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Proteinuria Can Predict Short-term Prognosis in Critically Ill Cirrhotic Patients

Lin, Li-Yuan MD*; Jenq, Chang-Chyi MD*,†; Liu, Cheng-Sheng MD; Huang, Chun-Sheng MD; Fan, Pei-Chun MD*; Chang, Chih-Hsiang MD*; Lee, Shen-Yang MD*; Chang, Ming-Yang MD, PhD*,†; Tian, Ya-Chung MD, PhD*,†; Hung, Cheng-Chieh MD, PhD*,†; Tsai, Ming-Hung MD†,‡; Fang, Ji-Tseng MD*,†; Yang, Chih-Wei MD*,†; Chen, Yung-Chang MD*,†

Journal of Clinical Gastroenterology: April 2014 - Volume 48 - Issue 4 - p 377–382
doi: 10.1097/MCG.0000000000000060

Background and Aim: Increasing evidence supports that proteinuria is a useful tool in several clinical situations. Cirrhotic patients with proteinuria admitted to intensive care units (ICUs) have high mortality rates. This study analyzed the outcomes of critically ill cirrhotic patients and determined the prognostic value of proteinuria.

Methods: A total of 230 cirrhotic patients were admitted to the ICU of a hospital in Taiwan between March 2008 and February 2011. We prospectively collected data, including demographic parameters and clinical characteristics, of patients on day 1 of admission to the ICU and analyzed these variables as predictors of mortality.

Results: The overall ICU, hospital, and 90-day mortality rates were 54%, 60%, and 63%, respectively. The patients with proteinuria had higher rates of acute kidney injury (84% vs. 53%, P<0.001), ICU death (60% vs. 25%, P<0.001), and 90-day mortality (79% vs. 40%, P<0.001). Patients with proteinuria had a hazard ratio for 90-day mortality of 2.800 (P<0.001; 95% CI, 1.927-4.069). Multivariate analysis showed that proteinuria and the Sequential Organ Failure Assessment score were predictors of short-term prognosis.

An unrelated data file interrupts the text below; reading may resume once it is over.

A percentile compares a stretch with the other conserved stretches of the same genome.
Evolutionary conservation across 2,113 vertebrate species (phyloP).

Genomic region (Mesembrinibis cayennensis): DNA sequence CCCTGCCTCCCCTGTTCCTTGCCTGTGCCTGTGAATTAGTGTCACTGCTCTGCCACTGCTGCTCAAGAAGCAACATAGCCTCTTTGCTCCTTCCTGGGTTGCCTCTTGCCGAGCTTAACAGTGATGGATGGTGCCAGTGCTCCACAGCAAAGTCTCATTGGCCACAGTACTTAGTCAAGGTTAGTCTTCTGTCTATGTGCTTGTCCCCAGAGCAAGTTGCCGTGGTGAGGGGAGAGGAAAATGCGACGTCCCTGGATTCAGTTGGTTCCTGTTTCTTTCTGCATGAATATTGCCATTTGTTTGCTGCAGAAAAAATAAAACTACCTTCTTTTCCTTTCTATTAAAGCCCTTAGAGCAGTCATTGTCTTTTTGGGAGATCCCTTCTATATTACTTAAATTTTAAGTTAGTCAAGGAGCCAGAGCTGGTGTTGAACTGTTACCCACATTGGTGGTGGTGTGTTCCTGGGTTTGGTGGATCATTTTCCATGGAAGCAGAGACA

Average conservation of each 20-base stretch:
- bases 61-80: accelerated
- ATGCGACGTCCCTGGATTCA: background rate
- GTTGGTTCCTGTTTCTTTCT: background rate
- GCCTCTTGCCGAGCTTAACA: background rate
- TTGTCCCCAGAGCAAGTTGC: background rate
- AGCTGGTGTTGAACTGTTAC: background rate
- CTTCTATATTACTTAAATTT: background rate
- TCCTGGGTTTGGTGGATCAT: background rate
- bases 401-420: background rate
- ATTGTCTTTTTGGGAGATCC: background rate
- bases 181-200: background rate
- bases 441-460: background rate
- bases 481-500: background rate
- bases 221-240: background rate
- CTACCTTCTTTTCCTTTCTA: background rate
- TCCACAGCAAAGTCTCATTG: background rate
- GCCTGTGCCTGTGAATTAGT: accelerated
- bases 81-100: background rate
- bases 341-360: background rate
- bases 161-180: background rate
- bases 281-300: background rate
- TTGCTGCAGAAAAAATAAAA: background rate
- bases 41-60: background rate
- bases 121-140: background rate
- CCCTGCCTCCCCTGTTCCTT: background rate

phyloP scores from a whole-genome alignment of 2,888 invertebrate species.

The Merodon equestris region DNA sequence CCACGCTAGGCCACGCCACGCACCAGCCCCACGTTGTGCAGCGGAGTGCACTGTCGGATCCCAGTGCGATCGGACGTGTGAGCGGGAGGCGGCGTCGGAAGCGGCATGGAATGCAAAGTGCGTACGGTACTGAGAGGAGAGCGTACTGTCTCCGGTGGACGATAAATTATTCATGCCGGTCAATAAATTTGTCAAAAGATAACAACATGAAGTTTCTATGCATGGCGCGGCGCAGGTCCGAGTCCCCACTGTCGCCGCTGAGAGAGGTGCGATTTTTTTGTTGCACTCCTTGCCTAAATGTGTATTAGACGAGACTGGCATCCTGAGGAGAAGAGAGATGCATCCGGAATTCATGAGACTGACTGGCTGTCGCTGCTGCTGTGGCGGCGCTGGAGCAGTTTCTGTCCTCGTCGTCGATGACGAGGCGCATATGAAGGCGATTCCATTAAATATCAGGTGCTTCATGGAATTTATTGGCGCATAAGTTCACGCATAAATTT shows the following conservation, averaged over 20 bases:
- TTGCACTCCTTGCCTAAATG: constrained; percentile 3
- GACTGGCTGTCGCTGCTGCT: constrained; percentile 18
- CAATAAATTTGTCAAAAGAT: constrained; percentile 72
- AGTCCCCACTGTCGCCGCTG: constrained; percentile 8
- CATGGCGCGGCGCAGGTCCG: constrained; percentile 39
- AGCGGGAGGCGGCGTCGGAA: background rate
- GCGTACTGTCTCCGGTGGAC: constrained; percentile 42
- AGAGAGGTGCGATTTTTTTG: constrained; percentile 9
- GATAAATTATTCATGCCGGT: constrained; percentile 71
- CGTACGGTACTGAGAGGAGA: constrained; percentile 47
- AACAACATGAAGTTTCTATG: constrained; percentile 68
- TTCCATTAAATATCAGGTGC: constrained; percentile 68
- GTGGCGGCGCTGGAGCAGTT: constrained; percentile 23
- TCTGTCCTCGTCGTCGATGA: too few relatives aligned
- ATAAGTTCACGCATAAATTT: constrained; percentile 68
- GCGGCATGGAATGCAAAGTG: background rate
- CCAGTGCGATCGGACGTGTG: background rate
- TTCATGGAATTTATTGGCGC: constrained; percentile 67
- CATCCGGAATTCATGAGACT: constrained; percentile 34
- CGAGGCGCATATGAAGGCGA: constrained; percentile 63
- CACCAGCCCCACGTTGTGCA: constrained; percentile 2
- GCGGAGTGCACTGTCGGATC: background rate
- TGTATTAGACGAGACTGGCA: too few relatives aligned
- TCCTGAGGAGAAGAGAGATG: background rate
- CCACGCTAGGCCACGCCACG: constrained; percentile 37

Conclusions: Proteinuria in critically ill cirrhotic patients is associated with increased complications of liver cirrhosis, ICU mortality, and poor short-term prognosis.

*Department of Nephrology, Kidney Research Center

Division of Gastroenterology, Chang Gung Memorial Hospital, Taipei

Chang Gung University College of Medicine, Taoyuan, Taiwan

L-Y.L. and C-C.J. contributed equally.

Supported by the National Science Council of Taiwan (NSC 99-2314-B-182A-009-MY3).

C.S.L. and C.S.H. assisted in data collection.

The authors declare that they have nothing to disclose.

Reprints: Yung-Chang Chen, MD, Department of Nephrology, Chang Gung Memorial Hospital, 199 Tung Hwa North Road, Taipei 105, Taiwan (e-mail:

Received March 2, 2013

Accepted November 19, 2013

© 2014 by Lippincott Williams & Wilkins